On January 27, 2021, President Biden issued a Memorandum on Restoring Trust in Government Through Scientific Integrity and Evidence-Based Policymaking. The Memorandum directed the White House Office of Science and Technology Policy (OSTP) to convene an interagency task force to review the effectiveness of scientific integrity policies of federal agencies in preventing improper political interference in the conduct of scientific research and the collection of data and preventing the suppression or distortion of findings, data, information, conclusions, or technical results. The OSTP issued a Request for Information on June 28, 2021 and the OSTP’s Scientific Integrity Fast-Track Action Committee held listening sessions on July 28-30. Our comments are below.
My name is Deirdre Des Jardins, Director of California Water Research. Our organization works on science-based advocacy on California developed water issues. My comments are with respect to the Bureau of Reclamation’s Scientific Integrity Policy.
First, the Bureau of Reclamation’s Scientific Integrity Policy requires a finding that “The actions causing the scientific misconduct or loss of scientific integrity be committed intentionally, knowingly, or recklessly.” This is a high burden of proof and should not be required for a finding that remedial actions are necessary to restore scientific integrity. Procedural requirements to prove intention should be eliminated
Second, there needs to be a process to address instances where there was a wholesale loss of scientific integrity in the previous administration. While complaint processes were available during the previous administration, if there was overt political influence at the highest levels of agency administration, complaints were unlikely to be filed.
As an example, there was blatant political interference with the Endangered Species Act consultation on Reclamation’s Reinitiation of Consultation on Long-Term Operations of the Central Valley Project (CVP) and State Water Project (SWP). While the Biden administration has promised to reinitiate consultation on Long Term Operations of the CVP and SWP by October 1st , the situation which led to blatant interference in regulatory decisions by agency scientists has not been addressed. The deadlines to file complaints under the scientific integrity policies of the relevant agencies have also passed. We recommend that this be explicitly addressed going forward.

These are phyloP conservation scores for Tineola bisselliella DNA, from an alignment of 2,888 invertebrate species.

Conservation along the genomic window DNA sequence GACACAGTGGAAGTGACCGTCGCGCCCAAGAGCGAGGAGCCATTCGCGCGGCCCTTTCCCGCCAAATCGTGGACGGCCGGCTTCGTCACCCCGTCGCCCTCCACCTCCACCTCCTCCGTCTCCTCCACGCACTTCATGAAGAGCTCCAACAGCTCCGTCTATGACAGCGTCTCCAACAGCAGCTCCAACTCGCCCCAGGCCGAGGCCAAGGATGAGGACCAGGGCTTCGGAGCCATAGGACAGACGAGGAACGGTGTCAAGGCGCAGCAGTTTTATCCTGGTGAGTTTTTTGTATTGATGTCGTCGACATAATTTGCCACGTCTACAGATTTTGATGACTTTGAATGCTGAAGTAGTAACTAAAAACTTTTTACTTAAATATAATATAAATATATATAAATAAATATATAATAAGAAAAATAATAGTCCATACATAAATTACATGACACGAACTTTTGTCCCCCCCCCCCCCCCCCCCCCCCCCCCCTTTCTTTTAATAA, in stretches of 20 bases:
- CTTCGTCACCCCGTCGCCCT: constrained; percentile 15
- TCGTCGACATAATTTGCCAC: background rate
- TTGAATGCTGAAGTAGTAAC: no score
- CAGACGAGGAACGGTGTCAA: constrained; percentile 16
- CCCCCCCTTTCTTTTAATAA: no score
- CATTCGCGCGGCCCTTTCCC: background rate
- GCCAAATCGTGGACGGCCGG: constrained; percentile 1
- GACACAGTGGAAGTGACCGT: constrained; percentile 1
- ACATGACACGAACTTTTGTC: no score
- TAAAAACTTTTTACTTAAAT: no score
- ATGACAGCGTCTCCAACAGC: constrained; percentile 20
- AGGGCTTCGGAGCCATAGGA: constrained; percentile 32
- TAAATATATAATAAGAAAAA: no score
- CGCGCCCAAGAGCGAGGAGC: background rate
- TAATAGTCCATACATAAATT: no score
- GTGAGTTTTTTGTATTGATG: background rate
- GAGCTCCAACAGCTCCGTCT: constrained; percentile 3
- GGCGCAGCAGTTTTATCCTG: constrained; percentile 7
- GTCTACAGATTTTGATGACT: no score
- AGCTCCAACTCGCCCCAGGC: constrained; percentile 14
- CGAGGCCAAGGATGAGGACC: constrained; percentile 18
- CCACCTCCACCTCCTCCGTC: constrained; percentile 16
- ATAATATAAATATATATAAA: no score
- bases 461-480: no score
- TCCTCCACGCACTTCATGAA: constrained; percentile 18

Scientific integrity also requires transparency and timely public access to relevant data used in policy decisions. Data access is not addressed in scientific integrity policies, but should be. There are currently issues that Reclamation’s Central Valley Operations Office is not providing timely updates to the 2021 Central Valley Project Water Delivery Monthly Tables. Reclamation has not yet reported deliveries for May or June of 2021, although in prior years data was available shortly after the end of a month.
There should also be a process to review whether working groups created under the previous administration institutionalize political interference in the utilization of science in decision-making. In the case of the Bureau of Reclamation, the new Delta Monitoring Work Group includes state and federal water contractors, and involves them in decisionmaking about real-time operations of the Central Valley Project and State Water Project to protect fish.
The Union of Concerned Scientists has advocated that the “use of science to inform agency decisionmaking must be as unbiased as possible, and the science itself should be independent—in other words, free of political, ideological, or financial influence.” For these reasons, our organization advocates that only agency staff should be in work groups making determinations about real-time operations of the CVP and SWP.
Read our written comments here.